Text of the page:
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After 7-Year Battle, Industry Developer Wins Right to Build

August 25, 1985|VICTOR VALLE | Times Staff Writer

INDUSTRY — For the last seven years, Francis Chan has fought the city for the right to develop property owned by his family and to participate in what he hopes will be a lucrative redevelopment project.

Last week Chan got what he wanted, and more.

The City Council on Thursday approved an agreement that will allow him to build a shopping center on his land north of the Pomona Freeway opposite the Puente Hills Mall and give him the opportunity to buy adjacent land and develop it with a partner.

The city's stance was far different seven years ago. At that time, the city tried to condemn his land and exclude him from the redevelopment project. But Chan went to court and apparently became the first property owner in the city's history to block a city condemnation suit.

Now, he will be able to develop his 29-acre parcel on the north side of the Pomona Freeway and purchase, through a joint venture with the Orange-based firm of Dicker-Warmington Properties, 37 acres of land adjacent to his property. That land is owned by the Industry Urban Development Agency (IUDA), the city's principal redevelopment arm.

Chan's firm, American Industrial and Commerical Developers Inc., and Dicker-Warmington have agreed to buy the 37 acres for $10.8 million over a five-year period.

One hurdle remains: Zoning of the 66 acres must be changed from industrial to commercial. Chan's attorney, C. Edward Dilkes, said city officials have indicated that they are prepared to approve the zoning change so construction can begin on the one-story shopping center, which will cover more than 300,000 square feet.

Chan, who was reached by telephone Thursday, refused to comment on the council's action. But Dilkes, said, "Chan thinks he won exactly what he was entitled to"--his right to develop his own property.

"Everybody wins," Dilkes added. "The city is getting a tremendous resource" in a commercial development that will generate much-needed tax revenue.

City Atty. Graham Ritchie said approval of the project is neither a defeat nor a victory for the city, "just a good business decision."

The action ends a court fight that began in 1978 when the city attempted to condemn and purchase the Chan parcel. Both sides also have agreed to drop civil complaints filed against each other and abide by a 1982 Los Angeles Superior Court ruling under which the city's condemnation suit was dismissed. The city had appealed that decision.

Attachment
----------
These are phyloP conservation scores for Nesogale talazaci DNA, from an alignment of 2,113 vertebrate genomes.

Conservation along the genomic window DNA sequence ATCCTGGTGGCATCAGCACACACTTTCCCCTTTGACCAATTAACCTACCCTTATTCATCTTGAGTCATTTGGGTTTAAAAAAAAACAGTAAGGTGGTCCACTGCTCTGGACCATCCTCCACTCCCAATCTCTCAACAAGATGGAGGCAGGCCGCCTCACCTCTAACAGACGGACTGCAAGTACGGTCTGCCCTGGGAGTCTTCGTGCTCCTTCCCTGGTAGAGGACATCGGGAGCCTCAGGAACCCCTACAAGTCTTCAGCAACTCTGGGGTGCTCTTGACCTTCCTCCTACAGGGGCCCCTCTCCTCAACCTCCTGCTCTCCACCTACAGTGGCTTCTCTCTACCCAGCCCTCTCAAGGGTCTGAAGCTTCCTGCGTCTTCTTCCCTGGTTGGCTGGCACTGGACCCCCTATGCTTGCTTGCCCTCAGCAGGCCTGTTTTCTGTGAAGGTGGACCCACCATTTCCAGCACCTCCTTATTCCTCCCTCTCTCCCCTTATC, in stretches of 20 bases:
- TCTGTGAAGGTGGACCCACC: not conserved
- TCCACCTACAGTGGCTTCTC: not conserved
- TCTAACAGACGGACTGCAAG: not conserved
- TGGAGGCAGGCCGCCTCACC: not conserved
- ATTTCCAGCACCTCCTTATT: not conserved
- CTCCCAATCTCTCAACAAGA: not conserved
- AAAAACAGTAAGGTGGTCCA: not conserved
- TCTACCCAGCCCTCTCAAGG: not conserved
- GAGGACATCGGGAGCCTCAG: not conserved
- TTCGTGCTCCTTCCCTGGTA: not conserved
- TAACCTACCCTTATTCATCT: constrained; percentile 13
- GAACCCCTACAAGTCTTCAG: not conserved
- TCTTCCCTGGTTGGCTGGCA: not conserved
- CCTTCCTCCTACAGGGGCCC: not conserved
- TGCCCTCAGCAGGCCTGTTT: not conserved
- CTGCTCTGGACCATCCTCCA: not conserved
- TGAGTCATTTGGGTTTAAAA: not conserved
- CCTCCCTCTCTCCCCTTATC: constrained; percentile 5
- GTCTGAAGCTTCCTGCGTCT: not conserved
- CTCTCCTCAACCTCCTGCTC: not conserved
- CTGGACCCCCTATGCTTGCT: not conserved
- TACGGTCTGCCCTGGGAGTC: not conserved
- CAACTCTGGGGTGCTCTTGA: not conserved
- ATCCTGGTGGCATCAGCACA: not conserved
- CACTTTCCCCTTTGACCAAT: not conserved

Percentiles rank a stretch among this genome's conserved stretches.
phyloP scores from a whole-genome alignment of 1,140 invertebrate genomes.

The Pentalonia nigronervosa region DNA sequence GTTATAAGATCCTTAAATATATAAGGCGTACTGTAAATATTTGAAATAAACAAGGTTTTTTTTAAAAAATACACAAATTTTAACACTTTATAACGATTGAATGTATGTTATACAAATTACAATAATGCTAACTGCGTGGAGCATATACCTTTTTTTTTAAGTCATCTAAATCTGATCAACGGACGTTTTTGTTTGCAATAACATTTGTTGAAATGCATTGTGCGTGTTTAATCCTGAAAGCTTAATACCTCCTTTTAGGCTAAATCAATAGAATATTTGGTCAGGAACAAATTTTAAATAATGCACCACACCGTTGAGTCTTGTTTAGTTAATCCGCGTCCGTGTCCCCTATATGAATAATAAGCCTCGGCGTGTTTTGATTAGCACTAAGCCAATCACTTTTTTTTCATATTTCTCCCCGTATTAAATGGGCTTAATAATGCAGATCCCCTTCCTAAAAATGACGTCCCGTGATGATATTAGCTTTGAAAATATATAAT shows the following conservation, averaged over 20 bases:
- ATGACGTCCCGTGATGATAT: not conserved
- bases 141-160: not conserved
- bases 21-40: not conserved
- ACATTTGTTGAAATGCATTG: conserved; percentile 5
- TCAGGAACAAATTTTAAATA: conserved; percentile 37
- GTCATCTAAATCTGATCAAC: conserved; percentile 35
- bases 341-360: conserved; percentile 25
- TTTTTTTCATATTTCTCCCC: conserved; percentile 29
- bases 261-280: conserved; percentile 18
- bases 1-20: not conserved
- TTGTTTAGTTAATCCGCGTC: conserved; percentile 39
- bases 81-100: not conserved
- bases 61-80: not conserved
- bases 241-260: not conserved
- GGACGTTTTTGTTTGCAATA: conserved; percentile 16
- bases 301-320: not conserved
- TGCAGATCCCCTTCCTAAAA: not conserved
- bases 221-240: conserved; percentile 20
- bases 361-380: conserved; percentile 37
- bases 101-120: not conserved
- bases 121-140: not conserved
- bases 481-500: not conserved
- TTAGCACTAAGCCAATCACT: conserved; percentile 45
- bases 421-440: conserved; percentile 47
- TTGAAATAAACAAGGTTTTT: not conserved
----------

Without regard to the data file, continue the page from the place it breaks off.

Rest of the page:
At issue in Chan's fight was his right to participate in redevelopment of the Gale Avenue Corridor, located between Fullerton Road and Azusa Avenue.

Under California redevelopment law, the owner of a property condemned by a redevelopment agency must be given a chance to qualify as a participant in a redevelopment project. If a city, rather than a redevelopment agency, condemns a property for public use, there is no requirement that the property owner be allowed to participate in the development.

Los Angeles Superior Court Judge Jack W. Swink ruled in February, 1982, that the city and the redevelopment agency had not given Chan proper opportunity to participate in the project.

In the court fight, Chan's attorney, Dilkes, had charged that the city conspired to keep Chan out of the project because city officials favored another developer, Majestic Realty Co. The accusation was based in part on a letter written by Ritchie on Feb. 20, 1978, expressing the redevelopment agency's decision to condemn and sell the land to Majestic, represented by Edward P. Roski Jr.

But Swink ruled that there was no evidence to prove such a conspiracy.

Dilkes said during the trial that it took one year for the agency to provide owner-participation information to his client. Plans submitted by Chan to the agency were not processed, and every application for a building permit was rejected by the city, he said.

When the suit was originally filed, Chan said his family bought the land because it seemed perfect for a 200,000-square-foot warehouse for his furniture business.

Chan attempted to sell his property for $7.5 million when development of his property seemed hopeless. But the sale fell through, Dilkes contended, when the city threatened to condemn the property. The city later offered to buy the parcel for $1.3 million, he said.

Richard Richards, a former state senator and attorney for the city in the case, argued that Chan could have sold his property at any time.

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